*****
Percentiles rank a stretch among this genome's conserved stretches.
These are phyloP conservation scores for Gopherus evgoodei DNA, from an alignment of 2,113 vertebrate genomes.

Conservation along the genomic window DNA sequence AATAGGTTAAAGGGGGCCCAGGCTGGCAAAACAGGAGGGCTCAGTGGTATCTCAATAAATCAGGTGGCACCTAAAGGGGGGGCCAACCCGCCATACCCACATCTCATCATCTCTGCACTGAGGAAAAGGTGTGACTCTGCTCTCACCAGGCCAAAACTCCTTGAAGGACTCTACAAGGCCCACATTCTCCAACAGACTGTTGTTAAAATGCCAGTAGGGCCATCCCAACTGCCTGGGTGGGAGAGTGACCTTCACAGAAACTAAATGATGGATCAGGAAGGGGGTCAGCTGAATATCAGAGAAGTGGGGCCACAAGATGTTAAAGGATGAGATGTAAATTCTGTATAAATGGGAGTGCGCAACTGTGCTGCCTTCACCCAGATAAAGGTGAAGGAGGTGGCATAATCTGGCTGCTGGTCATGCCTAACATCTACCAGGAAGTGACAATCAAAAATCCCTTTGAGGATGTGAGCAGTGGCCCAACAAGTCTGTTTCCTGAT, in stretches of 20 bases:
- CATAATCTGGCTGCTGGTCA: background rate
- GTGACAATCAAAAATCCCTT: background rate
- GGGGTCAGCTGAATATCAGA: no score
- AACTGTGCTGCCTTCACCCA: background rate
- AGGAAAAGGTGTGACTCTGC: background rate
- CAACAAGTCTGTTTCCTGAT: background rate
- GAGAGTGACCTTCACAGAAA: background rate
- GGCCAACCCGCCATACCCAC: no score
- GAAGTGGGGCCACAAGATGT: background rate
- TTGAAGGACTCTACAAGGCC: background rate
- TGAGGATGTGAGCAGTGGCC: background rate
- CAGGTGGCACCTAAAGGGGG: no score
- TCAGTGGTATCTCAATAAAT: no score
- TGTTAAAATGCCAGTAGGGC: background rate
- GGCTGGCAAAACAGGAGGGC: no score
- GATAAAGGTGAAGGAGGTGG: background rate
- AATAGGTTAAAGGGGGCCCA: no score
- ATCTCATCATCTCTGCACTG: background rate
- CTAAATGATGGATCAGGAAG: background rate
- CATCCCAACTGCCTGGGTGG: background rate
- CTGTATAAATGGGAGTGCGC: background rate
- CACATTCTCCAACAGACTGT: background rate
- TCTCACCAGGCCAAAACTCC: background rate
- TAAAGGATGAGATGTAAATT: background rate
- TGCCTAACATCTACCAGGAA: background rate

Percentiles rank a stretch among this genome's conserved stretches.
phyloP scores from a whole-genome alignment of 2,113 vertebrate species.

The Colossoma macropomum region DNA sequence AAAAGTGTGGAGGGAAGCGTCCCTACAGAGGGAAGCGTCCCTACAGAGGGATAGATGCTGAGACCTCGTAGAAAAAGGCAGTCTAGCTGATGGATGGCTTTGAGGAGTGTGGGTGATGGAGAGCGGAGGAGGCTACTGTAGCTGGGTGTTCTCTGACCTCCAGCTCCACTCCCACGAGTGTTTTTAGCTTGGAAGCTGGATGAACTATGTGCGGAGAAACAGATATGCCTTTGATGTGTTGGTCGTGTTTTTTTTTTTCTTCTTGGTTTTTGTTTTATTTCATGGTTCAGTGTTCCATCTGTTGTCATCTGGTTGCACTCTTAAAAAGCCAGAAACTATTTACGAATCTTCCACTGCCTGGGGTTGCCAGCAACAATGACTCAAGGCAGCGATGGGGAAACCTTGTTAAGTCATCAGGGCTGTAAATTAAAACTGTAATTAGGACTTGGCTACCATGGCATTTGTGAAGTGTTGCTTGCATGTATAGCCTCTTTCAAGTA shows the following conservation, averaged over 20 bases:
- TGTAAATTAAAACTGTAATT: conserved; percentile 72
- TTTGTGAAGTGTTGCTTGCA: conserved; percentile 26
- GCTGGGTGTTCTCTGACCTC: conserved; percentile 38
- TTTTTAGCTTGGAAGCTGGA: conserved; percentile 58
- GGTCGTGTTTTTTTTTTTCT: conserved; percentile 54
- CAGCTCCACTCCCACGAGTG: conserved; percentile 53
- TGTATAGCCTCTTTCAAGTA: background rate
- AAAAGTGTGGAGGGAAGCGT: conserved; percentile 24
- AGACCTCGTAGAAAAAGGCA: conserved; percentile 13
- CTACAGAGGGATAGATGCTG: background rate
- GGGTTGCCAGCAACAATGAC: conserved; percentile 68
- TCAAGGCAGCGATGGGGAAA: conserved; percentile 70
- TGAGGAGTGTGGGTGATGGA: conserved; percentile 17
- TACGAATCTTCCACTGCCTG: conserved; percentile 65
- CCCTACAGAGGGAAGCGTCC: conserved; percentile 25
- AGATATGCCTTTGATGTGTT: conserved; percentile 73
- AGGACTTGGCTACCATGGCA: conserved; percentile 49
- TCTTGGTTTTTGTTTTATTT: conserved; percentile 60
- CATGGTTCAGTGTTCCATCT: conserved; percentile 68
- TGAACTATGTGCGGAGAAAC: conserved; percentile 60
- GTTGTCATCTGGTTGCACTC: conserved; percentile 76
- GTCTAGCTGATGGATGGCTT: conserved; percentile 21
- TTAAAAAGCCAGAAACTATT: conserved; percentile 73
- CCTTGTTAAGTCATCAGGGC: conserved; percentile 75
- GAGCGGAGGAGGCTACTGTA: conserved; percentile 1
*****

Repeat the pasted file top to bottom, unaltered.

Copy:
Percentiles rank a stretch among this genome's conserved stretches.
These are phyloP conservation scores for Gopherus evgoodei DNA, from an alignment of 2,113 vertebrate genomes.

Conservation along the genomic window DNA sequence AATAGGTTAAAGGGGGCCCAGGCTGGCAAAACAGGAGGGCTCAGTGGTATCTCAATAAATCAGGTGGCACCTAAAGGGGGGGCCAACCCGCCATACCCACATCTCATCATCTCTGCACTGAGGAAAAGGTGTGACTCTGCTCTCACCAGGCCAAAACTCCTTGAAGGACTCTACAAGGCCCACATTCTCCAACAGACTGTTGTTAAAATGCCAGTAGGGCCATCCCAACTGCCTGGGTGGGAGAGTGACCTTCACAGAAACTAAATGATGGATCAGGAAGGGGGTCAGCTGAATATCAGAGAAGTGGGGCCACAAGATGTTAAAGGATGAGATGTAAATTCTGTATAAATGGGAGTGCGCAACTGTGCTGCCTTCACCCAGATAAAGGTGAAGGAGGTGGCATAATCTGGCTGCTGGTCATGCCTAACATCTACCAGGAAGTGACAATCAAAAATCCCTTTGAGGATGTGAGCAGTGGCCCAACAAGTCTGTTTCCTGAT, in stretches of 20 bases:
- CATAATCTGGCTGCTGGTCA: background rate
- GTGACAATCAAAAATCCCTT: background rate
- GGGGTCAGCTGAATATCAGA: no score
- AACTGTGCTGCCTTCACCCA: background rate
- AGGAAAAGGTGTGACTCTGC: background rate
- CAACAAGTCTGTTTCCTGAT: background rate
- GAGAGTGACCTTCACAGAAA: background rate
- GGCCAACCCGCCATACCCAC: no score
- GAAGTGGGGCCACAAGATGT: background rate
- TTGAAGGACTCTACAAGGCC: background rate
- TGAGGATGTGAGCAGTGGCC: background rate
- CAGGTGGCACCTAAAGGGGG: no score
- TCAGTGGTATCTCAATAAAT: no score
- TGTTAAAATGCCAGTAGGGC: background rate
- GGCTGGCAAAACAGGAGGGC: no score
- GATAAAGGTGAAGGAGGTGG: background rate
- AATAGGTTAAAGGGGGCCCA: no score
- ATCTCATCATCTCTGCACTG: background rate
- CTAAATGATGGATCAGGAAG: background rate
- CATCCCAACTGCCTGGGTGG: background rate
- CTGTATAAATGGGAGTGCGC: background rate
- CACATTCTCCAACAGACTGT: background rate
- TCTCACCAGGCCAAAACTCC: background rate
- TAAAGGATGAGATGTAAATT: background rate
- TGCCTAACATCTACCAGGAA: background rate

Percentiles rank a stretch among this genome's conserved stretches.
phyloP scores from a whole-genome alignment of 2,113 vertebrate species.

The Colossoma macropomum region DNA sequence AAAAGTGTGGAGGGAAGCGTCCCTACAGAGGGAAGCGTCCCTACAGAGGGATAGATGCTGAGACCTCGTAGAAAAAGGCAGTCTAGCTGATGGATGGCTTTGAGGAGTGTGGGTGATGGAGAGCGGAGGAGGCTACTGTAGCTGGGTGTTCTCTGACCTCCAGCTCCACTCCCACGAGTGTTTTTAGCTTGGAAGCTGGATGAACTATGTGCGGAGAAACAGATATGCCTTTGATGTGTTGGTCGTGTTTTTTTTTTTCTTCTTGGTTTTTGTTTTATTTCATGGTTCAGTGTTCCATCTGTTGTCATCTGGTTGCACTCTTAAAAAGCCAGAAACTATTTACGAATCTTCCACTGCCTGGGGTTGCCAGCAACAATGACTCAAGGCAGCGATGGGGAAACCTTGTTAAGTCATCAGGGCTGTAAATTAAAACTGTAATTAGGACTTGGCTACCATGGCATTTGTGAAGTGTTGCTTGCATGTATAGCCTCTTTCAAGTA shows the following conservation, averaged over 20 bases:
- TGTAAATTAAAACTGTAATT: conserved; percentile 72
- TTTGTGAAGTGTTGCTTGCA: conserved; percentile 26
- GCTGGGTGTTCTCTGACCTC: conserved; percentile 38
- TTTTTAGCTTGGAAGCTGGA: conserved; percentile 58
- GGTCGTGTTTTTTTTTTTCT: conserved; percentile 54
- CAGCTCCACTCCCACGAGTG: conserved; percentile 53
- TGTATAGCCTCTTTCAAGTA: background rate
- AAAAGTGTGGAGGGAAGCGT: conserved; percentile 24
- AGACCTCGTAGAAAAAGGCA: conserved; percentile 13
- CTACAGAGGGATAGATGCTG: background rate
- GGGTTGCCAGCAACAATGAC: conserved; percentile 68
- TCAAGGCAGCGATGGGGAAA: conserved; percentile 70
- TGAGGAGTGTGGGTGATGGA: conserved; percentile 17
- TACGAATCTTCCACTGCCTG: conserved; percentile 65
- CCCTACAGAGGGAAGCGTCC: conserved; percentile 25
- AGATATGCCTTTGATGTGTT: conserved; percentile 73
- AGGACTTGGCTACCATGGCA: conserved; percentile 49
- TCTTGGTTTTTGTTTTATTT: conserved; percentile 60
- CATGGTTCAGTGTTCCATCT: conserved; percentile 68
- TGAACTATGTGCGGAGAAAC: conserved; percentile 60
- GTTGTCATCTGGTTGCACTC: conserved; percentile 76
- GTCTAGCTGATGGATGGCTT: conserved; percentile 21
- TTAAAAAGCCAGAAACTATT: conserved; percentile 73
- CCTTGTTAAGTCATCAGGGC: conserved; percentile 75
- GAGCGGAGGAGGCTACTGTA: conserved; percentile 1